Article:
size + = lower vet resilience bills
Jerseys are more efficient feed converters than other breeds But can they fill the milk tank? Sure they can
In fact, although you need 12.5% more Jerseys to fill 90 kgs of quota, this study, and other reports, indicate that Jerseys will still save 13-18% in total feed expense when compared to Holsteins. Never forget that feed costs can represent 55% of the input on a dairy operation and reaching efficiencies here can be significant.
money in your pocket
Jerseys are bred at a younger age and milked 30 days sooner than Holsteins. There are farms successully breeding Jerseys even earlier up to 60 days. Milking sooner simply translates into savvy cash flow, and the dairyness of the Jersey cow makes this possible. Foot problems cost money and result in lower milk production, premature culling, extra days open and health bills. *Other studies agree, the Jerseys hard black hooves make her less prone to foot infections such as hairy heel warts. The smaller body mass reduces lameness resulting from foot disease. *Source: Univeristy of Iowa field trial study
Comparing the investment per cow versus revenue per cow, Jerseys stack up the best. Return on Investment (ROI) #1 @ 5.86% - Jersey #2 @ 5.00% - Canadienne #3 @ 4.98% - Holstein #4 @ 4.69% - Guernsey #5 @ 4.57% - Milking Shorthorn #6 @ 4.38% - Ayrshire #7 @ 3.71% - Brown Swiss As the dairy industry moves away from focussing solely on production and shifts to the overall profitability of their farming operation, key metrics like feed conversion are sure to gain increased importance in breeding programs. Lower expenses can sharpen your ROI. “Jerseys are, simply put, more efficient”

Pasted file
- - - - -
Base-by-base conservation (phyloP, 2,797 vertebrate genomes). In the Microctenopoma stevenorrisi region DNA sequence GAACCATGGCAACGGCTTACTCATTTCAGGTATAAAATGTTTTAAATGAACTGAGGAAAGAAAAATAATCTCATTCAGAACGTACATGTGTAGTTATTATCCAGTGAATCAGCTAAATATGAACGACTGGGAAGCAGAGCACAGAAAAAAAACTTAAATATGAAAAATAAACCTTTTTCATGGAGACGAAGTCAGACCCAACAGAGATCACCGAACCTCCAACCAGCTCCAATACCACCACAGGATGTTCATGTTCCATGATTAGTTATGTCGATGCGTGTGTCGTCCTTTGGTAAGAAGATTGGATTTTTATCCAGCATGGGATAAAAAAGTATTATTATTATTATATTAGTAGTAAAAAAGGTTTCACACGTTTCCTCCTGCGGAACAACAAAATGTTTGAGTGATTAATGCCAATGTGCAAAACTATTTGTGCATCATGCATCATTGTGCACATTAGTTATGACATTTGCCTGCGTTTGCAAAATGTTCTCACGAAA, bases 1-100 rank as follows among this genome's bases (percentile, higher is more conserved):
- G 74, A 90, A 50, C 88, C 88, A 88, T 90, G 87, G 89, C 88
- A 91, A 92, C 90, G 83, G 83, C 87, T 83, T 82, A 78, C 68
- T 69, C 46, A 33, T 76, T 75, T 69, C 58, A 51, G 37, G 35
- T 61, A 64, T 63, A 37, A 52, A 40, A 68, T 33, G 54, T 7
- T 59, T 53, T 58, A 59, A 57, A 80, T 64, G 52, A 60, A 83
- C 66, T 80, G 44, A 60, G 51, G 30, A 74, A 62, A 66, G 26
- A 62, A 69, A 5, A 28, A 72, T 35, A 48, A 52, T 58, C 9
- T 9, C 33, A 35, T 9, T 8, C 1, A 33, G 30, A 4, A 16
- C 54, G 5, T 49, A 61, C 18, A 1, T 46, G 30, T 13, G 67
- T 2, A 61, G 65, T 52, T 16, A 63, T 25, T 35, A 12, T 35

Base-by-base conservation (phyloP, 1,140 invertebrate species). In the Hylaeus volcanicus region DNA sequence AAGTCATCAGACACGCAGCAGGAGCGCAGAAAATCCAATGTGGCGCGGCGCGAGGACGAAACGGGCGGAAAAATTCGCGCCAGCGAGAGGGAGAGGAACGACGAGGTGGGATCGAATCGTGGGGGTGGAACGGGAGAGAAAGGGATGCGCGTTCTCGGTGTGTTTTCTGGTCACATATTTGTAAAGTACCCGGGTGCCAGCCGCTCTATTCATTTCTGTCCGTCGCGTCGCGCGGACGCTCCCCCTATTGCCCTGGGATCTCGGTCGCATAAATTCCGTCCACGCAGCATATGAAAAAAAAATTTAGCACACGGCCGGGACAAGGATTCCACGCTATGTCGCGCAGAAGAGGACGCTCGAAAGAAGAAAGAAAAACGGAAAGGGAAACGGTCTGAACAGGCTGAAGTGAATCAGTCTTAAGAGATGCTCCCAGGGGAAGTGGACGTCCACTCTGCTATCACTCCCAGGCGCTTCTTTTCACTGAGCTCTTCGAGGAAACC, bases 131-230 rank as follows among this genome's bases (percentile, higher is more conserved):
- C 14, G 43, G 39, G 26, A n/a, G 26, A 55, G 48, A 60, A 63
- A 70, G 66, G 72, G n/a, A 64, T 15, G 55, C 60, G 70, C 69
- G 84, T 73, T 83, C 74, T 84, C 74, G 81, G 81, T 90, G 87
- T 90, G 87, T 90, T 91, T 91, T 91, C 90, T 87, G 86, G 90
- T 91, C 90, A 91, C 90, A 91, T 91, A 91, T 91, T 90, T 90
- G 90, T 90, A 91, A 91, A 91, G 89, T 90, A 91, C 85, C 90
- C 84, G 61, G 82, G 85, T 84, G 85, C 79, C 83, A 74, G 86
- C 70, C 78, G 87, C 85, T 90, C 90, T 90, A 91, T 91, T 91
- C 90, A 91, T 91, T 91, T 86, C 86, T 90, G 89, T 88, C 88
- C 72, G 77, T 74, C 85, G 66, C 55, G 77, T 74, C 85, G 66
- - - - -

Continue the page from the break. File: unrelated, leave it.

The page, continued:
Economic Analysis of Dairy Breeds 2014
size + = breeding fertility worth index revenue - = operating income expenses
Measuring Net Operating Income after Expenses
(feed + labour + cheque deductions + reproduction + veterinary + pharmaceutical),
Jerseys come ahead again. #1 - Jersey #2 - Holstein Veterinary & pharmaceutical costs were not available or included for the following breeds, therefore the analysis concluded a ranking of:
#3 - Canadienne #4 - Milking Shorthorn #5 - Guernsey #6 - Ayrshire #7 - Brown Swiss The little brown cow realizes the lowest operating expense, partly due to their appealing calving ability, pregnancy success rate, and lower feed intake . . . a result of their hardworking yet efficient size.
The size of the animal and the fertility of each breed are significant in their impact on
What did the study find?
She is more than just a pretty face
Jerseys have ⅓ the number of difficult births as Holsteins, requiring less veterinary attention, and they are able to get back-in-calf quickly. Jersey heifers hold an 81% unassisted calving rate while Jersey cows maintain the highest unassisted calving ability of all seven breeds at 88%. When it comes to breeding, Jerseys require fewer inseminations per pregnancy (1.47 inseminations per cow vs. 1.69 for Holsteins). ‘Resilient’ is a word often used to describe the Jersey animal, but let’s consider solid data. The study confirms that the Jersey breed has 10% lower veterinary and pharmaceutical expenses than the Holstein breed.